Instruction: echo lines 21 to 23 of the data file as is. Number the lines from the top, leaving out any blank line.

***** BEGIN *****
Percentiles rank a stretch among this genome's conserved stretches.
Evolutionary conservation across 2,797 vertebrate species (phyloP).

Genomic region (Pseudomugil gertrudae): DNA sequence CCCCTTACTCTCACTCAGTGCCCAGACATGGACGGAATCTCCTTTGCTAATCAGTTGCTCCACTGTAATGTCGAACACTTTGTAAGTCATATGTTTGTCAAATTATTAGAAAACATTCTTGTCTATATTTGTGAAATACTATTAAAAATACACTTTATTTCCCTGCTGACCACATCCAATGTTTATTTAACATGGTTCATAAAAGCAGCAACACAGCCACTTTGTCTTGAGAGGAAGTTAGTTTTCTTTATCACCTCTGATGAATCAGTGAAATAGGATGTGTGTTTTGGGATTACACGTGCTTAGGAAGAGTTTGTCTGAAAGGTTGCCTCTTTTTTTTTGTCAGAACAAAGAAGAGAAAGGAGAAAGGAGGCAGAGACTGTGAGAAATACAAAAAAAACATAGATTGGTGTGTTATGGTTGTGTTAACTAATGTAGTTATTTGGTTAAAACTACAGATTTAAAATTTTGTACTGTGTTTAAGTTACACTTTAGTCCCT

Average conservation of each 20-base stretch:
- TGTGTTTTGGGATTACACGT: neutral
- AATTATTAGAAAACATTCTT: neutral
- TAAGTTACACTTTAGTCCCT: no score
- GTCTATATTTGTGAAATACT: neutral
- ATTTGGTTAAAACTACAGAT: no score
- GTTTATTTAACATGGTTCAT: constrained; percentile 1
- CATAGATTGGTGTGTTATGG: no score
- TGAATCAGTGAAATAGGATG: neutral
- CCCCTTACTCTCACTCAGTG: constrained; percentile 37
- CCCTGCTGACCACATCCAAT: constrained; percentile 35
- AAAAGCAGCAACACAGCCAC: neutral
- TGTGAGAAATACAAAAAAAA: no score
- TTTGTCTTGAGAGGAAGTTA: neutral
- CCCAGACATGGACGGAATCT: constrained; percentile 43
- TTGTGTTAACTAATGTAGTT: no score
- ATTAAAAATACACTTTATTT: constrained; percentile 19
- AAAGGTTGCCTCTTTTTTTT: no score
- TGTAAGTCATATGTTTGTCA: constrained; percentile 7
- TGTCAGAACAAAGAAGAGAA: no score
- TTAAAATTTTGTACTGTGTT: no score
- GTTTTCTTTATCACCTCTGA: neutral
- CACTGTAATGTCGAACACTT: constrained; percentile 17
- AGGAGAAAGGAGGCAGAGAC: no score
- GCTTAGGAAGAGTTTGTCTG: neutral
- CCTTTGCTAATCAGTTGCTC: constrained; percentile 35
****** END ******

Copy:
- AAAGGTTGCCTCTTTTTTTT: no score
- TGTAAGTCATATGTTTGTCA: constrained; percentile 7
- TGTCAGAACAAAGAAGAGAA: no score